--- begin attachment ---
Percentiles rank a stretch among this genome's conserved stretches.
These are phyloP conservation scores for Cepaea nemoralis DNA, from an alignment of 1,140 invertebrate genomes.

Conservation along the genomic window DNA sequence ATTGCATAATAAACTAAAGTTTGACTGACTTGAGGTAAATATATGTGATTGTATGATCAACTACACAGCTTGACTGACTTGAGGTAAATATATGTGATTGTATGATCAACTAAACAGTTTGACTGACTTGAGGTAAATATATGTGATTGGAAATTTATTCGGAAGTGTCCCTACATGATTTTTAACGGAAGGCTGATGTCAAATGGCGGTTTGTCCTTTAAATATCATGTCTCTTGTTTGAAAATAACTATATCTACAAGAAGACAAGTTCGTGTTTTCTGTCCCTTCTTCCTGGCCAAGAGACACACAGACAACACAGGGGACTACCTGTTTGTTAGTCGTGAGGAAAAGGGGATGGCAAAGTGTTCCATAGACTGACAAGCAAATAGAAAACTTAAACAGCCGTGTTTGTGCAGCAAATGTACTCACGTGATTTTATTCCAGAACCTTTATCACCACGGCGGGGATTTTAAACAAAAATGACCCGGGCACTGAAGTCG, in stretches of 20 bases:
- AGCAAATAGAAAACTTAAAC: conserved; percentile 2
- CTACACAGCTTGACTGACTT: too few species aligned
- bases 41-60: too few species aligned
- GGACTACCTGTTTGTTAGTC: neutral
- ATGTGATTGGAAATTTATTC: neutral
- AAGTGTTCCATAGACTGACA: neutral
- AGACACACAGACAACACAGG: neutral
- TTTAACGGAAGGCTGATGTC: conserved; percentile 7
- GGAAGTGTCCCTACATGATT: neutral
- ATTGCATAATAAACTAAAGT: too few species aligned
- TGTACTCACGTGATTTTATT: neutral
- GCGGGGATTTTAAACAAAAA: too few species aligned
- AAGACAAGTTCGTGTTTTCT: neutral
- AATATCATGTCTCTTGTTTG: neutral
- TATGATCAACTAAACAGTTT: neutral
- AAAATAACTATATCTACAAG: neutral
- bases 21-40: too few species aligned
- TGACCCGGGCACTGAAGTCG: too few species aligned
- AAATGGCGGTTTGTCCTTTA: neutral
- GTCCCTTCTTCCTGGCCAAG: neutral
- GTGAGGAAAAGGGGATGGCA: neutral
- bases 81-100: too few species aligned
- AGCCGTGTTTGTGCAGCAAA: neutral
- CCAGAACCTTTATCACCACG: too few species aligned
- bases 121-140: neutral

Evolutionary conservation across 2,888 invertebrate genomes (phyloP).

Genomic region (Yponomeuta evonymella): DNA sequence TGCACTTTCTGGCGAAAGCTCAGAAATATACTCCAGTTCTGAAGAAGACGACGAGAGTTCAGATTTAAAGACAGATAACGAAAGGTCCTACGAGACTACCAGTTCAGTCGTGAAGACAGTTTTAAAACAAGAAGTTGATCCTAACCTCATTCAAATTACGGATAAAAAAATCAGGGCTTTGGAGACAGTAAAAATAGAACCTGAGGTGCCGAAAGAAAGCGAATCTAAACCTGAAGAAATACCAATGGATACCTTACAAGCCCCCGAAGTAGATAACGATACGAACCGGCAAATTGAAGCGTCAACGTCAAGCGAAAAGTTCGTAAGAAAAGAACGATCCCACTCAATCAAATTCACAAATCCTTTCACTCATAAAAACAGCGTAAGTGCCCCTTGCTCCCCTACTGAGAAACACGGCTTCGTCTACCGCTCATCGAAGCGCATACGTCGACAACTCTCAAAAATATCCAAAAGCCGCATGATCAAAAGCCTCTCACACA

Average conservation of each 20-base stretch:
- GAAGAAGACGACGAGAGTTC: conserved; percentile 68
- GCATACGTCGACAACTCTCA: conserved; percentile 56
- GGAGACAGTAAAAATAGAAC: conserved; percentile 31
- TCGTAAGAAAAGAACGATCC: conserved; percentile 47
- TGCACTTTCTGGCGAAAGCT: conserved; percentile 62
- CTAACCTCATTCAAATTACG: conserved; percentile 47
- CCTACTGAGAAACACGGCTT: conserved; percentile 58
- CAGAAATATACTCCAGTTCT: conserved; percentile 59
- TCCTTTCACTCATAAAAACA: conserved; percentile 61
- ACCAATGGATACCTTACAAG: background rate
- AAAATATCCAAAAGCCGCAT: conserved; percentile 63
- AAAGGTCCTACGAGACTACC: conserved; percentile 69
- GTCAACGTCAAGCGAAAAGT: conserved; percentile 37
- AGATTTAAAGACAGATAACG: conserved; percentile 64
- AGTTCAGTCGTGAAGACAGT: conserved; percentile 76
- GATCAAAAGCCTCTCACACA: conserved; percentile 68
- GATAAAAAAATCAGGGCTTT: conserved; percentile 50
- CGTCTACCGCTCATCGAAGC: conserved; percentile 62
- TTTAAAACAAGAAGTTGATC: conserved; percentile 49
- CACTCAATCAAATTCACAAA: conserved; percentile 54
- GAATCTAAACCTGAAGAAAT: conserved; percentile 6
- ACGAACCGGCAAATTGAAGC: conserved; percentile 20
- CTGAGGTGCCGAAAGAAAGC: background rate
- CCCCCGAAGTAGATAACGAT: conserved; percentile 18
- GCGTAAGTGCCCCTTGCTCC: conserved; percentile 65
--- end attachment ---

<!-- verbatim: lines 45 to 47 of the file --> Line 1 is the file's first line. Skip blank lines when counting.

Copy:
- AGATTTAAAGACAGATAACG: conserved; percentile 64
- AGTTCAGTCGTGAAGACAGT: conserved; percentile 76
- GATCAAAAGCCTCTCACACA: conserved; percentile 68